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New Boating Laws May Help Injured People Recover for Damages in Boating Accident Cases

On May 15, 2013, new boating laws came in to effect which may help people and families injured and killed in boating accidents recover monetary damages against those responsible for such boating accidents. One of the new boating laws enacted lowers the blood alcohol limits for persons operating boats and other types of personal watercraft from 0.10 to 0.08- the standard in place for driving under the influence when operating vehicles in Georgia. These changes resulted in part from two fatal accidents on Lake Lanier last year. One of the accidents involved Griffin Prince, age 13, and his brother Jake Prince, age 9, who were killed when a drunk driver of a boat collided with the family’s pontoon boat. Approximately a month later, 11 year old Kile Glover, stepson of musician Usher, died after being struck by a personal watercraft on the lake.

It is no secret that a lot of alcohol is consumed by persons operating boats and other types of personal watercraft on Lake Lanier, Lake Allatoona and other lakes and waterways around the state. The common belief seems to be that, because there are no stop signs or traffic lights on the lakes, people should be free to operate boats and other personal watercraft, even when intoxicated, with no particular consequences. However, boats, jet skis, wave runners, and other types of personal watercraft are responsible for numerous injuries and deaths around the state each year. As Governor Nathan Deal commented in his State of the State Address regarding the new boating under the influence law, “If you are too drunk to drive an automobile, you are too drunk to drive a boat.”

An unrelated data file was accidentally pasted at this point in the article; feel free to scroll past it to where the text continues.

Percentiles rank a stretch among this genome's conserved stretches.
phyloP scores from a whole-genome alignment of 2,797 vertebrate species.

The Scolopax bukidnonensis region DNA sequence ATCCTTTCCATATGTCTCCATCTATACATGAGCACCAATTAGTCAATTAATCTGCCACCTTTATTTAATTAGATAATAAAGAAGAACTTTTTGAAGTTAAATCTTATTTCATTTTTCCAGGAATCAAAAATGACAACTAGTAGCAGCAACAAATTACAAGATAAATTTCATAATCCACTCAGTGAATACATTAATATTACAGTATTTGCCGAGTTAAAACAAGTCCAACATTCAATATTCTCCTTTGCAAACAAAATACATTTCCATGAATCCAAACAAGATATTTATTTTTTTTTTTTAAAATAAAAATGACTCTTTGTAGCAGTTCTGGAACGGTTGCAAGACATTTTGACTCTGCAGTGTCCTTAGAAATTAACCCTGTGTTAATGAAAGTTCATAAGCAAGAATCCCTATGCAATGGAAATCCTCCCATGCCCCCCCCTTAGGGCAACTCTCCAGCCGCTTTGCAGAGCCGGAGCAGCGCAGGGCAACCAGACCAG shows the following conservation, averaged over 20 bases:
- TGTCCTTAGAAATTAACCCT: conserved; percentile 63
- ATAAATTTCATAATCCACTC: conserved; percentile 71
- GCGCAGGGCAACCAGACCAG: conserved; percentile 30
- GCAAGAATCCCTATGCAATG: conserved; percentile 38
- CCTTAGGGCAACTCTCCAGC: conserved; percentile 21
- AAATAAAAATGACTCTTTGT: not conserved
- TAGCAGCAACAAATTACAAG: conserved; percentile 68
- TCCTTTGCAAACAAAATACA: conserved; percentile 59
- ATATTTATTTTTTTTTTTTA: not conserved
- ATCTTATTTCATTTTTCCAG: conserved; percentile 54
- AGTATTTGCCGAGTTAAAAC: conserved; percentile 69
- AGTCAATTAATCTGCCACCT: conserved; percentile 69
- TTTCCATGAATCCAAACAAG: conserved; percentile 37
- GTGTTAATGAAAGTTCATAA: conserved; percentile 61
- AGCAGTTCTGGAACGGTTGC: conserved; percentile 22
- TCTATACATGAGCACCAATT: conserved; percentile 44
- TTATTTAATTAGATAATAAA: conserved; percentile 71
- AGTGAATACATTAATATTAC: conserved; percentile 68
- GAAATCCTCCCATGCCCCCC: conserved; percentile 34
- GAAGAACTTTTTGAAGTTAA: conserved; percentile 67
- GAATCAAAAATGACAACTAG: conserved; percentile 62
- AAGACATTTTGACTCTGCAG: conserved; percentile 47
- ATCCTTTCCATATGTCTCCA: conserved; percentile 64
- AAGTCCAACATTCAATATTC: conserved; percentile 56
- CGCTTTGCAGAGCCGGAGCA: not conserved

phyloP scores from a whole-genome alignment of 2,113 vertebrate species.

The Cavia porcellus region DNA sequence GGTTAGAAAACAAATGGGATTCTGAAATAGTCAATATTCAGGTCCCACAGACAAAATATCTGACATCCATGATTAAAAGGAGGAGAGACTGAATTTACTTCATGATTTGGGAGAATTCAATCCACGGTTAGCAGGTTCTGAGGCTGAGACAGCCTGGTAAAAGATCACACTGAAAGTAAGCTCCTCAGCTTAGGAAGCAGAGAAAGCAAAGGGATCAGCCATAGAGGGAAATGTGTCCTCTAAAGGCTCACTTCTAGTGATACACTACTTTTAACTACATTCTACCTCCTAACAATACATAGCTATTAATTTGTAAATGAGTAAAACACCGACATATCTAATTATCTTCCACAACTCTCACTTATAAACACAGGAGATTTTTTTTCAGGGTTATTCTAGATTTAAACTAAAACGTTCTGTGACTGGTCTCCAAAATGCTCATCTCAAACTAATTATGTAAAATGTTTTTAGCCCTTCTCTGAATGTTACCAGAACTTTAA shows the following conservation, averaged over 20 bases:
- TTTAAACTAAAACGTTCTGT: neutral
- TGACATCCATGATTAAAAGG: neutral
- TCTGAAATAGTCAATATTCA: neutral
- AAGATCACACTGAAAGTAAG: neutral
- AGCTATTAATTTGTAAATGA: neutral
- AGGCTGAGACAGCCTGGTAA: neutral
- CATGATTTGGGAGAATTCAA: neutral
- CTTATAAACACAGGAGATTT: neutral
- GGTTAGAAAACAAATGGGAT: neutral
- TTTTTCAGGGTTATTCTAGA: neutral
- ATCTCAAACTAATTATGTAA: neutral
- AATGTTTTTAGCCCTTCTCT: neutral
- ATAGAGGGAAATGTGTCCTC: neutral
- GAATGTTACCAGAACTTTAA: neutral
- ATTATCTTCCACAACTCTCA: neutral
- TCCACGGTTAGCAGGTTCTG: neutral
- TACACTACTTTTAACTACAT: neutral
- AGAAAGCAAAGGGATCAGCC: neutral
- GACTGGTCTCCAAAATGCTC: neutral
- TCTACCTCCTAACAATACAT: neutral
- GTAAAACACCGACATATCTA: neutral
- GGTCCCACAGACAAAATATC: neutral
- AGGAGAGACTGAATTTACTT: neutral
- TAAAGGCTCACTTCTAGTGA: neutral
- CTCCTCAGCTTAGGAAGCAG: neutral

Although lowering the blood alcohol level for boaters and operators of personal watercraft on Georgia’s lakes and waterways may result in more BUI arrests and convictions, it remains to be seen if lowering the blood alcohol level will actually result in fewer accidents and deaths on Georgia lakes. Many people routinely drink throughout the day while recreationing on Georgia’s waterways. If people are out on the water for hours in the sun and wind while drinking alcohol, the combination can be deadly. It is hopeful that the lowered blood alcohol limit for BUI arrests will result in fewer injuries and deaths, but only time will tell whether that is actually the case.

Nevertheless, the lower blood alcohol BUI limit should give lawyers who represent those injured and killed in boating accidents a stronger weapon to seek recovery for their clients killed or injured in boating accidents. If a person who is over the legal limit injures or kills someone on the water, his/her attorney should be able to seek recovery for their clients based on the doctrine of negligence per se. Negligence per se is a legal doctrine that allows juries to hold people liable for injuries and deaths of others who they injure or kill while violating a law that is enacted for the benefit of the person who is injured or killed. Undoubtedly, BUI laws are enacted for the safety of everyone on our Georgia’s waterways. Accordingly, it should give attorneys representing those injured or killed in boating accidents an effective tool to hold those responsible for the injuries or deaths they cause while operating a boat or personal watercraft while intoxicated.